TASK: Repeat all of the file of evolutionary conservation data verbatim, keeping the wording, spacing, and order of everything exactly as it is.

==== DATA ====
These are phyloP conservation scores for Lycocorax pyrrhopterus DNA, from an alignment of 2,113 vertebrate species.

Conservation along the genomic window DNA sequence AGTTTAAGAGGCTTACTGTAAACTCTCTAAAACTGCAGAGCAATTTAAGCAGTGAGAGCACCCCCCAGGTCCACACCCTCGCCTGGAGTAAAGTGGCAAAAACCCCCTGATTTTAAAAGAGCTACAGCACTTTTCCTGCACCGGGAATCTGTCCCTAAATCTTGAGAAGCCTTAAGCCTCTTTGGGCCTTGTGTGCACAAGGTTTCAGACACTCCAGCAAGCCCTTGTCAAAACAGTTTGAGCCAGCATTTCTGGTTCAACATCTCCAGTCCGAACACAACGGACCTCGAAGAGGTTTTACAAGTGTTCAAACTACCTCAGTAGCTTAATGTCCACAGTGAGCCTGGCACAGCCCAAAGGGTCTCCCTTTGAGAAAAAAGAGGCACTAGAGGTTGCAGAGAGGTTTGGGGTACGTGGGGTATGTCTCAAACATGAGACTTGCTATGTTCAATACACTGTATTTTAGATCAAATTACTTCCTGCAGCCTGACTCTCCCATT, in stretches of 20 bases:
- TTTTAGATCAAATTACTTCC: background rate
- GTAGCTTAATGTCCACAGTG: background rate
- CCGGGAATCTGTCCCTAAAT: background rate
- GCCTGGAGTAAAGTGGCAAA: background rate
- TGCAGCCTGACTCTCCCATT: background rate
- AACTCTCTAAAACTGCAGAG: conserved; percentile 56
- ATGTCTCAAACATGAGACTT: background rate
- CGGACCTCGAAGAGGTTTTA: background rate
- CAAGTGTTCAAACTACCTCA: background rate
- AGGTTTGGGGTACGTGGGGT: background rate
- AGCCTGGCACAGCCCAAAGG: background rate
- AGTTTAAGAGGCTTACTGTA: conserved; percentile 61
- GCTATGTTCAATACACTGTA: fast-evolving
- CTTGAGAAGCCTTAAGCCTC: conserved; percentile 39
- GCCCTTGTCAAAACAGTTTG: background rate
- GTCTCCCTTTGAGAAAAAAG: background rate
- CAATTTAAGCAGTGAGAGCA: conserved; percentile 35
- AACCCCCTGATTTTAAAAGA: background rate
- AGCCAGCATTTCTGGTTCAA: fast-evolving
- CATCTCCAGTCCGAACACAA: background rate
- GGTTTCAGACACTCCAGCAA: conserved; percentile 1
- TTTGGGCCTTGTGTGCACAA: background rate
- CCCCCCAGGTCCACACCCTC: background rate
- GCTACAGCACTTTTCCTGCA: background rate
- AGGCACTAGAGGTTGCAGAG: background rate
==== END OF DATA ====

These are phyloP conservation scores for Lycocorax pyrrhopterus DNA, from an alignment of 2,113 vertebrate species.

Conservation along the genomic window DNA sequence AGTTTAAGAGGCTTACTGTAAACTCTCTAAAACTGCAGAGCAATTTAAGCAGTGAGAGCACCCCCCAGGTCCACACCCTCGCCTGGAGTAAAGTGGCAAAAACCCCCTGATTTTAAAAGAGCTACAGCACTTTTCCTGCACCGGGAATCTGTCCCTAAATCTTGAGAAGCCTTAAGCCTCTTTGGGCCTTGTGTGCACAAGGTTTCAGACACTCCAGCAAGCCCTTGTCAAAACAGTTTGAGCCAGCATTTCTGGTTCAACATCTCCAGTCCGAACACAACGGACCTCGAAGAGGTTTTACAAGTGTTCAAACTACCTCAGTAGCTTAATGTCCACAGTGAGCCTGGCACAGCCCAAAGGGTCTCCCTTTGAGAAAAAAGAGGCACTAGAGGTTGCAGAGAGGTTTGGGGTACGTGGGGTATGTCTCAAACATGAGACTTGCTATGTTCAATACACTGTATTTTAGATCAAATTACTTCCTGCAGCCTGACTCTCCCATT, in stretches of 20 bases:
- TTTTAGATCAAATTACTTCC: background rate
- GTAGCTTAATGTCCACAGTG: background rate
- CCGGGAATCTGTCCCTAAAT: background rate
- GCCTGGAGTAAAGTGGCAAA: background rate
- TGCAGCCTGACTCTCCCATT: background rate
- AACTCTCTAAAACTGCAGAG: conserved; percentile 56
- ATGTCTCAAACATGAGACTT: background rate
- CGGACCTCGAAGAGGTTTTA: background rate
- CAAGTGTTCAAACTACCTCA: background rate
- AGGTTTGGGGTACGTGGGGT: background rate
- AGCCTGGCACAGCCCAAAGG: background rate
- AGTTTAAGAGGCTTACTGTA: conserved; percentile 61
- GCTATGTTCAATACACTGTA: fast-evolving
- CTTGAGAAGCCTTAAGCCTC: conserved; percentile 39
- GCCCTTGTCAAAACAGTTTG: background rate
- GTCTCCCTTTGAGAAAAAAG: background rate
- CAATTTAAGCAGTGAGAGCA: conserved; percentile 35
- AACCCCCTGATTTTAAAAGA: background rate
- AGCCAGCATTTCTGGTTCAA: fast-evolving
- CATCTCCAGTCCGAACACAA: background rate
- GGTTTCAGACACTCCAGCAA: conserved; percentile 1
- TTTGGGCCTTGTGTGCACAA: background rate
- CCCCCCAGGTCCACACCCTC: background rate
- GCTACAGCACTTTTCCTGCA: background rate
- AGGCACTAGAGGTTGCAGAG: background rate